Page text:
Manon – ballet in three Acts to choreography by Kenneth MacMillan based upon the novel by the Abbé Prévost, L’Histoire du Chevalier des Grieux et de Manon Lescaut
Manon – Begoña Cao
Des Grieux – Aitor Arrieta
Lescaut – Ken Saruhashi
Lescaut’s Mistress – Crystal Costa
Monsieur G. M. – Junor Souza
Madame – Jane Howarth
Beggar Chief – Pedro Lapetra
Courtesans – Precious Adams, Julia Conway, Jia Xhang, Isabelle Brouwers
Old Man – Michael Coleman
Dancing Gentlemen – Barry Drummond, Victor Prigent, Skyler Martin
Courtesans – Precious Adams, Julia Conway, Jia Xhang, Isabelle Brouwers, Anjuli Hudson
Gaoler – Daniel Kraus
Artists of English National Ballet
English National Ballet Philharmonic
Kenneth MacMillan – Choreography
Jules Massenet, arr. Martin Yates – Music
Mia Stensgaard – Designs & Costumes
Mikku Kuntuu – Lighting
Reviewed by: G. J. Dowler
Reviewed: 17 January, 2019
Venue: The Coliseum, London
This is a fine revival of Kenneth MacMillan’s arguably most widely-loved full-length ballet; English National Ballet enter fully into its style and aesthetic even though, as a work, it is not part of the company DNA in the way it is with The Royal Ballet. The success is largely down to the impressive roster of coaches and teachers who have been called in: from the originator of the role of Des Grieux, Anthony Dowell, to Irek Mukhamedov, a great interpreter of that role and also the scheming Lescaut, and Viviana Durante, one of the finest ever Manons. Their careful work has borne fruit with a lively and focussed cast delivering MacMillan’s vision of Abbé Prévost’s tragic tale with style, and, even if the production (borrowed from Copenhagen) remains a shock to those used to Nicholas Georgiadis’s original, it produces a highly satisfying night at the theatre, down not least to an excellent quartet of main characters.
Musical standards are high under Orlando Jopling who, however, luxuriates in Massenet’s melodies perhaps a little too much; his tempos are over-indulgent, which only serves to slow the action and to pull at the seams of the choreography, robbing it at times of its sweep and urgency.
The set designs are impressive in their sparseness – the Act Three quayside simply features the silhouette of a ship – which means that much of the stage effects come from the lighting. This, alas, errs of the side of ‘atmospheric’ which means that in the Act Two brothel there is a suitably louche atmosphere but faces and, at times, bodies, are lost. Costumes are on the light side both literally in terms of their weight and also their colour – pale shades dominate and the brothel scene is graced with somewhat acid pastels. If there is an overall complaint, it is that it is all too nice, too clean for a tale set in the grubby Régence.
But the dancing is the thing, and in that all acquit themselves most honourably, from an elegant trio of dancing gentlemen to the preening courtesans. Named roles often have a different emphasis from when they are performed at Covent Garden – Monsieur G. M., always an older character dancer at The Royal, is here the svelte Junor Souza, who makes up with his vigour what he loses in aged corruption, while Daniel Kraus was a young, sexually predatory Gaoler, more emphatic in his pawing at Manon’s exhausted body than is usual. Crystal Costa made for a petite and distinctly pert Mistress, perhaps overdoing it a trifle with moues of her mouth and flashing of her eyes but in secure command of her choreography, while Lescaut, her amour, was danced with bravado by Ken Saruhashi. He gave a rounded portrayal of a scoundrel on the make, alive to every opportunity for profit – his opening solo was confidently danced and in his brothel ‘drunken’ duet with Costa he judged the comedy with astuteness.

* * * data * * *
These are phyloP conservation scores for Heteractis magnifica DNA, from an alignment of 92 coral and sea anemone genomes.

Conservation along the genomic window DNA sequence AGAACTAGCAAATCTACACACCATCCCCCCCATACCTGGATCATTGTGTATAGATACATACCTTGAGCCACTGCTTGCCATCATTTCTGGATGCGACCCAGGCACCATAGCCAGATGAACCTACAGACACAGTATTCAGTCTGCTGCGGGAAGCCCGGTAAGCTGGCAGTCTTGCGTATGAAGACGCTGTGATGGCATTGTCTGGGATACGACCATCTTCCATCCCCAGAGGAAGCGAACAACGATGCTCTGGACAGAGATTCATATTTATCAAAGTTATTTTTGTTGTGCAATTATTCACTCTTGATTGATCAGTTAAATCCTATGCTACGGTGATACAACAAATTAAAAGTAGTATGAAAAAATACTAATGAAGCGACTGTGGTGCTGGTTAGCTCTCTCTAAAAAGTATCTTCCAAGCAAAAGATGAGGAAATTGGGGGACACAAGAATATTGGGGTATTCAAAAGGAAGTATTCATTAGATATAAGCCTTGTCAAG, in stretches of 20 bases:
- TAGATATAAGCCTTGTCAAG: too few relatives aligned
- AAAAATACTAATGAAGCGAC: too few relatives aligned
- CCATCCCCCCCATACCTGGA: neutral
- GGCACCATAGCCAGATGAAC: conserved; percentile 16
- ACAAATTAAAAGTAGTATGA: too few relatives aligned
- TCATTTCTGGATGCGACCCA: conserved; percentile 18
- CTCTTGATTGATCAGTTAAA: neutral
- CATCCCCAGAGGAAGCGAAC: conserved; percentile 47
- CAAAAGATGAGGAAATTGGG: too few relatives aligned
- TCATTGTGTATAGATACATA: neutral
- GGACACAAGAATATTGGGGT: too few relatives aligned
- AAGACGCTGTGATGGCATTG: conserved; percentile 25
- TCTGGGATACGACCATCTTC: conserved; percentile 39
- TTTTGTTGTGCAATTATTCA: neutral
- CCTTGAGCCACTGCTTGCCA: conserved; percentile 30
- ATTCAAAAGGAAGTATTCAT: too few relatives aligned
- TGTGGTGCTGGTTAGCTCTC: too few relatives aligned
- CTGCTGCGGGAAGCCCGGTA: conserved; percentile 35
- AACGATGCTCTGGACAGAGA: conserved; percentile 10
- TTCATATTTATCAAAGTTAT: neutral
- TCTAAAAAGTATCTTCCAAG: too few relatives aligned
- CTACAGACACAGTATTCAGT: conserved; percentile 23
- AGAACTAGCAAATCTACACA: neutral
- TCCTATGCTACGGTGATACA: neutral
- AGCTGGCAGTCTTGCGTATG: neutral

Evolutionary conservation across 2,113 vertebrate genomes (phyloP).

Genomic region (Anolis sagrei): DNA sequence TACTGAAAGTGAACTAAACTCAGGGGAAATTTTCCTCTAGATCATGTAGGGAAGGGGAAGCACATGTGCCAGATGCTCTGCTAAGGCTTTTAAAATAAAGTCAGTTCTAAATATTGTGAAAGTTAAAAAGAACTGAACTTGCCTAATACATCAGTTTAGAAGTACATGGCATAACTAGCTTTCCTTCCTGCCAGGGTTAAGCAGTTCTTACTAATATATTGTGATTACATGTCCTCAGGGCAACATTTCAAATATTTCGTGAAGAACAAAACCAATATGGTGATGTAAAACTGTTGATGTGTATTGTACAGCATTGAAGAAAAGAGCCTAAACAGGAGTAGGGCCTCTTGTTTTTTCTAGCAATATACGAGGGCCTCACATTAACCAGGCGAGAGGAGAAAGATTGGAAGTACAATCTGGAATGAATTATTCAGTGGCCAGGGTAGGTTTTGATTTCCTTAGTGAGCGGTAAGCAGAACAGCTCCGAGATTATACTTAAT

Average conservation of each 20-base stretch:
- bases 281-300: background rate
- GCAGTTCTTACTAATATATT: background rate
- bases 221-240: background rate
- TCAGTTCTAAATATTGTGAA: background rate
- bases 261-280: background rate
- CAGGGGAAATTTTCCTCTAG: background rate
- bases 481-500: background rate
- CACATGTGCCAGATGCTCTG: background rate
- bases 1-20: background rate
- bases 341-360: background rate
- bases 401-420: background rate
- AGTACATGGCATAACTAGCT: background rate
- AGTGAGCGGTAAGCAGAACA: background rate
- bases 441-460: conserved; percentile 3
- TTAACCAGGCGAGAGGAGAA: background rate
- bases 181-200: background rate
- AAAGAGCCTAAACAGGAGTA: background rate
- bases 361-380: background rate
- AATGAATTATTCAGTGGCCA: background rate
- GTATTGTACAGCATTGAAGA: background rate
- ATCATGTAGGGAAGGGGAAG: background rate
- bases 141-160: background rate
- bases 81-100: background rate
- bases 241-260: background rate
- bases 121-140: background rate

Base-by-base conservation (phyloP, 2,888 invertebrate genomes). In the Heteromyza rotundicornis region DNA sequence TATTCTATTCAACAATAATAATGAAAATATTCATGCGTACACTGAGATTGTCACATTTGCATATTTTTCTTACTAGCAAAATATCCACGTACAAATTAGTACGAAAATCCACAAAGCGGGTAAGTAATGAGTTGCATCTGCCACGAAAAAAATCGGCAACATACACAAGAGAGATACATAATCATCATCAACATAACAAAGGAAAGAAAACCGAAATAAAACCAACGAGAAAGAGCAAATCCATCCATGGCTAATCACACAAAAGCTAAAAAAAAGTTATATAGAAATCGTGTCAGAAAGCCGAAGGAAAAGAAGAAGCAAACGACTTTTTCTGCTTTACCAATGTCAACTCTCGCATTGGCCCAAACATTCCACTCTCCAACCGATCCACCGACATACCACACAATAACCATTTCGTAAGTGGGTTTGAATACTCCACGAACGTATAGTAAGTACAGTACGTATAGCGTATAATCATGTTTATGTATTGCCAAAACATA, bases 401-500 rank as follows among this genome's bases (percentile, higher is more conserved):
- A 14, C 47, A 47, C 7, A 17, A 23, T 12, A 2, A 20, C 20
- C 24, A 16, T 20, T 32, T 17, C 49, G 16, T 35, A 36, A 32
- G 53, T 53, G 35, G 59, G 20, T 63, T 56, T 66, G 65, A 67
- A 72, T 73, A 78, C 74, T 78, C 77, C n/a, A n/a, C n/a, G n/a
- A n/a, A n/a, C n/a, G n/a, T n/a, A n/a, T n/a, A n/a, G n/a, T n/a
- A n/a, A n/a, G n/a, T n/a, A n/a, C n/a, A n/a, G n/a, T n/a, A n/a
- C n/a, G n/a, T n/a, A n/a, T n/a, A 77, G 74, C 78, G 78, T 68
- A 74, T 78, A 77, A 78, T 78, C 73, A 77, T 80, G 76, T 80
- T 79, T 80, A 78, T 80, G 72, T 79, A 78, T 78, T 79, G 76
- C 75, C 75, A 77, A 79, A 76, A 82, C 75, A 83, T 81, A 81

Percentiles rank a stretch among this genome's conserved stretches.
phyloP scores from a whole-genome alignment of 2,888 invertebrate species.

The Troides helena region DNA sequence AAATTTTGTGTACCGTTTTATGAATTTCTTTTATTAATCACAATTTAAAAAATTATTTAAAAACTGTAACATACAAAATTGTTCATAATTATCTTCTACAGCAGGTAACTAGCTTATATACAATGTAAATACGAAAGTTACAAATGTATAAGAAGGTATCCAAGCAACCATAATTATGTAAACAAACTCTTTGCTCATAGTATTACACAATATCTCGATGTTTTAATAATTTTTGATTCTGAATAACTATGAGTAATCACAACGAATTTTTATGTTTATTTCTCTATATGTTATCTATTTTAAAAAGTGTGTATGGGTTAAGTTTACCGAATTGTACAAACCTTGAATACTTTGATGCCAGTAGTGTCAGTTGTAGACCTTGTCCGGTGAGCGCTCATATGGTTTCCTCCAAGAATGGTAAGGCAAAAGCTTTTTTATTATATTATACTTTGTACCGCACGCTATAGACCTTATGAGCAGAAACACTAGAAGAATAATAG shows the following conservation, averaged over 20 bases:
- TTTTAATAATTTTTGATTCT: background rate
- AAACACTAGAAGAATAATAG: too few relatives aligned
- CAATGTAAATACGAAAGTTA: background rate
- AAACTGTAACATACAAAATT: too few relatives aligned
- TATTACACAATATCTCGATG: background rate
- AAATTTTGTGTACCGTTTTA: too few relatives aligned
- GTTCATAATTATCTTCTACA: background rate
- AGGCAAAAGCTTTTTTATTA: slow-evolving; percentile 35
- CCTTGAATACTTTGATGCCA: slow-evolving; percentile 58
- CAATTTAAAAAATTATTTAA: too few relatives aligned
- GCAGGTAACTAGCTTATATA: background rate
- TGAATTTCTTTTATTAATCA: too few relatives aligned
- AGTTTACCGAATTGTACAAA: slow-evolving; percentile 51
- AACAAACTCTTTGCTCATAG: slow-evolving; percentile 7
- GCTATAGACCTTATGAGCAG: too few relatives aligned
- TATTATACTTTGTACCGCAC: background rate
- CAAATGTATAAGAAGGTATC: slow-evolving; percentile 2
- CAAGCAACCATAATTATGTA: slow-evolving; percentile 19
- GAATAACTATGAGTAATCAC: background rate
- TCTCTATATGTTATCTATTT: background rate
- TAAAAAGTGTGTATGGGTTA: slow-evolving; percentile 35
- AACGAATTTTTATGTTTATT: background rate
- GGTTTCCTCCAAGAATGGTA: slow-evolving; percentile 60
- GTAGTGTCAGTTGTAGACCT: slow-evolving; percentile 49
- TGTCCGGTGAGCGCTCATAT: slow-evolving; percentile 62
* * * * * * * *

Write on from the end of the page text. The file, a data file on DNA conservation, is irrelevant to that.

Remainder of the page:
As the hapless Des Grieux, Aitor Arrieta had a great deal to recommend: a long-limbed elegance and subtle and detailed acting made his every appearance welcome as he traced the sorry story of a young innocent destroyed by his love for an amoral woman. Throughout, the beacon of his character’s goodness shone bright in his portrayal while there was no doubting his obsession for Manon. Perhaps the highlight was the second bedroom pas de deux where his deep love for her was sorely challenged by her clinging to the jewels of her courtesan life. He partnered strongly throughout, and it was in the final, desperate duet that he truly let rip and injected the note of danger which thrills an audience. In his own dancing, he is yet fully to develop the lyricism that the role requires (which characterised the dancing of Dowell perhaps more than anything). There was at times a jerky quality which sits oddly on this choreography which above all needs a seamlessness of execution to make it sing, and he needs to demonstrate greater epaulement and pliancy in his upper body.
Manon was Begoña Cao, who possesses all the attributes of a great Manon – from the off, she was a creature to beguile and seduce. She gave the smallest gesture meaning, made a simple glance drip with emotion and was exquisite in her use of hands and arms. In this she reminded one of Durante, which is no small compliment. Equally, her feet were beautifully placed and used, the fluttering bourrées Manon uses at several points notable in their lightness and tightness, while she was unafraid to be ‘ugly’ in the final scenes as exhaustion and illness hasten her demise. Cao’s Manon is a superb portrayal, in the finest traditions of the role, yet unmistakably her own.